Cardinal George Alencherry, seen here at the Vatican in February 2012, has been removed from administrative duties in Ernakulam-Angamaly Archdiocese. (Photo by Alberto Pizzoli/AFP)
In an unprecedented move, the Vatican has bypassed the Eastern-rite Syro-Malabar Church's decision-making synod and taken away the administrative jobs of three prelates of an archdiocese beset with financial controversy and infighting.
Pope Francis appointed Bishop Jacob Manathodath of Palghat as the apostolic administrator of Ernakulam-Angamaly Archdiocese on June 22 with a mandate to stem financial controversies aggravated by disputed land deals.
"There remains the grave and worrying" situation of division between priests, auxiliary bishops and Cardinal George Alencherry, said a letter from Cardinal Leonardo Sandri, prefect of the Oriental Congregation.
It said the administrator's primary job is to seek "healing of these fractures and eventually propose solutions that require the intervention of the Synod of Bishops," the supreme decision-making body of the Syro-Malabar Church based in Kerala.
The archdiocese was embroiled in a controversy in November 2017 when the presbyteral council, the canonical body of priests, publicly accused Cardinal Alencherry, the major archbishop, of being part of dubious land deals.
The priest-representatives told media that the cardinal, two senior priests and a real estate agent had sold several plots of land at undervalued prices, incurring a loss of more than US$10 million. They also accused the cardinal of bypassing the canonical body.
The letter from Cardinal Sandri said the administrative powers of auxiliary bishops Sebastian Adayantrath and Jose Puthernveetil have been suspended. The letter also suspended all archdiocesan offices and its council, giving the new administrator the freedom to reshape them or constitute new ones.
The letter asked the new administrator to conduct an audit of the archdiocese by an independent agency and send the result to only the Apostolic See in a confidential manner.
It said Cardinal Alencherry "should absolutely not be involved" in any decisions. However, the administrator may appoint a synodal committee to help him, but it should have only a consultative role.
The new administrator is also mandated to ascertain the responsibility of people "who have wounded church unity with unfounded allegations, lacking the spirit of obedience and ecclesial sense," which resulted in a "public scandal damaging the Syro-Malabar Church."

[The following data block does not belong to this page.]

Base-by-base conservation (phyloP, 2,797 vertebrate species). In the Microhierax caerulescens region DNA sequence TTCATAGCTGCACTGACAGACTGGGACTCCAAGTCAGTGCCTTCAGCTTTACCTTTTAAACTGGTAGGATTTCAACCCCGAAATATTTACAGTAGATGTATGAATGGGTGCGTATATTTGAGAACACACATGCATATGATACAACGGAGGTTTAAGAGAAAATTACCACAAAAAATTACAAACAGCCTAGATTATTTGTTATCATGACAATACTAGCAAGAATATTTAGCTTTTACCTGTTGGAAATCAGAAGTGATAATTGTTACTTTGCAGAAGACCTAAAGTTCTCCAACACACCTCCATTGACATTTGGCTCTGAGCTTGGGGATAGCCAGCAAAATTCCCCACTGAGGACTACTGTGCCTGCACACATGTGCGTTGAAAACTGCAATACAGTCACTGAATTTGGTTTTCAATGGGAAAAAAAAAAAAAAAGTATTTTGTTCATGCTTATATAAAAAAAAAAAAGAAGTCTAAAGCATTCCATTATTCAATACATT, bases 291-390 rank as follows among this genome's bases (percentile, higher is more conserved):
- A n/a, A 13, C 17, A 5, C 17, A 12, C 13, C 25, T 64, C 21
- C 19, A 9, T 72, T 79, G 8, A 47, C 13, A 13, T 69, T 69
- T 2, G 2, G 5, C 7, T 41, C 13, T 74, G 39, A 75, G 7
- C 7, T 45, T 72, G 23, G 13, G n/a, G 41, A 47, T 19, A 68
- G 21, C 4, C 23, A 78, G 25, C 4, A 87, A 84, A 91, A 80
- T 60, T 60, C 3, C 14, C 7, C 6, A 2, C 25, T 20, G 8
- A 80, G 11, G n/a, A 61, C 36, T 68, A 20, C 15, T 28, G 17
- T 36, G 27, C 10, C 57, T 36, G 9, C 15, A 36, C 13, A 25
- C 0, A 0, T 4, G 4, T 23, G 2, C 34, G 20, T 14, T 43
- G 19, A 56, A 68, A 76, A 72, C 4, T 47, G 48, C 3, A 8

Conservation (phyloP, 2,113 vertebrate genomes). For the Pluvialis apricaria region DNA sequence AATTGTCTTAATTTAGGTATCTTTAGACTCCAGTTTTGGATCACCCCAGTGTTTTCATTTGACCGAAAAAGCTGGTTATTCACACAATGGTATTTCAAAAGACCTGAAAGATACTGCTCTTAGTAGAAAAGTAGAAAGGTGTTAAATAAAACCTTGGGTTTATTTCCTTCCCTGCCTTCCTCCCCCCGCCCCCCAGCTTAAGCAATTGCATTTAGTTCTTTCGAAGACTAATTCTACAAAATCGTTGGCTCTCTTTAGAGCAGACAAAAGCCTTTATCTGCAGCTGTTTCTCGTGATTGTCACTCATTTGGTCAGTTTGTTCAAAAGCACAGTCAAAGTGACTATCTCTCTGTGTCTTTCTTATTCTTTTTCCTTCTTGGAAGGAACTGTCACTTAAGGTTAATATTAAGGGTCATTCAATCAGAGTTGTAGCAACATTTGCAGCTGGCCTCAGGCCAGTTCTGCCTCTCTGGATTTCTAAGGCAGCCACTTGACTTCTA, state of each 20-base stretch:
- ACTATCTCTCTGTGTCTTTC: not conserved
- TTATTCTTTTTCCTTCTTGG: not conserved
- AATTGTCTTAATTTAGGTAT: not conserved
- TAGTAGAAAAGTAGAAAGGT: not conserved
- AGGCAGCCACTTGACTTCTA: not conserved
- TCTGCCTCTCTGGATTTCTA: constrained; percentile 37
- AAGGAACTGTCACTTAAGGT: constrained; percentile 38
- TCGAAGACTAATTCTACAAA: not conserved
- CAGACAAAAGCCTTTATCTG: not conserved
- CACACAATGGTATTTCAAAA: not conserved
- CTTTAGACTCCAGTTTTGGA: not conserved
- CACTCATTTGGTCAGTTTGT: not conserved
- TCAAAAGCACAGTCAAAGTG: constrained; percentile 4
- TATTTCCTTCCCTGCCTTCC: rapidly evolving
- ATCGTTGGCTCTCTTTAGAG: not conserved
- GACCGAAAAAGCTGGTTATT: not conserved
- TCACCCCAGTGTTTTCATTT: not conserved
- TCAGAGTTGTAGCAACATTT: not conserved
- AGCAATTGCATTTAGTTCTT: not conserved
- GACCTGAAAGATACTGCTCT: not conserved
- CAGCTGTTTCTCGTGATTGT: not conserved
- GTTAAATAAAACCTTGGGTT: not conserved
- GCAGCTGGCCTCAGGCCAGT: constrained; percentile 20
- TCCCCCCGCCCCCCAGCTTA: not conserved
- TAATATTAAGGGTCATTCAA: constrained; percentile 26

It is first time in the history of this Asian Church that the Vatican has suspended the administrative powers of all the bishops in a diocese, said a senior priest who asked to remain anonymous.
"It shows a grave situation of ethical violations and the inability of the synod to effectively settle the issue," he said.
The situation forced the Vatican to bypass the synod that became self-governing in 1992, he noted.
Call for reconciliation
The apostolic administrator has appointed a new vicar-general, financial officer, chancellor and pro-vice-chancellor in the archdiocese. He also issued a circular sending a message of reconciliation to Catholics, which was read out in all parishes on June 24.
The allegations of financial irregularities have sullied the reputation of the archdiocese. "We will be able to rebuild this if everybody cooperates," it said.
Cardinal Alencherry refused to comment on the developments. However, his supporters do not see the Vatican intervention as a setback for him.
Santhimon Jacob, a vocal supporter of the cardinal, claimed the Vatican move does not mean anything as the cardinal had already delegated his administrative powers to the two auxiliary bishops in the wake of the land controversy.
He also noted the assertion in Cardinal Sandri's letter that the Vatican move comes at the recommendation of the cardinal and the synod.
The cardinal's critics, however, feel that an impartial investigation into the land deals could even lead to his exit from his current positions.
Father Kuriakose Mundadan, former secretary of the presbyteral council and a member of the six-member committee that probed the land deals, said the Vatican has given clear instructions to get to the bottom of the issue.
"The instruction to have an independent audit and to send its report only to the Vatican shows that they want to know the truth. We are confident that Pope Francis will side only with the truth," Father Mundadan told ucanews.com.
He said he and other priests are not worried about disciplinary action. "We have been raising the issue in the internal forums of the church since September 2017. None, including the members of the synod, gave us any convincing explanation or moved to act."
Father Mundadan said they were forced to speak in public because of inaction. He said the Vatican intervention comes after the priests' body made two representations to the Vatican.
Bishop Manathodath, 71, who was ordained a priest in Ernakulam-Angamaly Archdiocese in 1972, will continue as bishop of Palghat while having the additional responsibilities of administrator.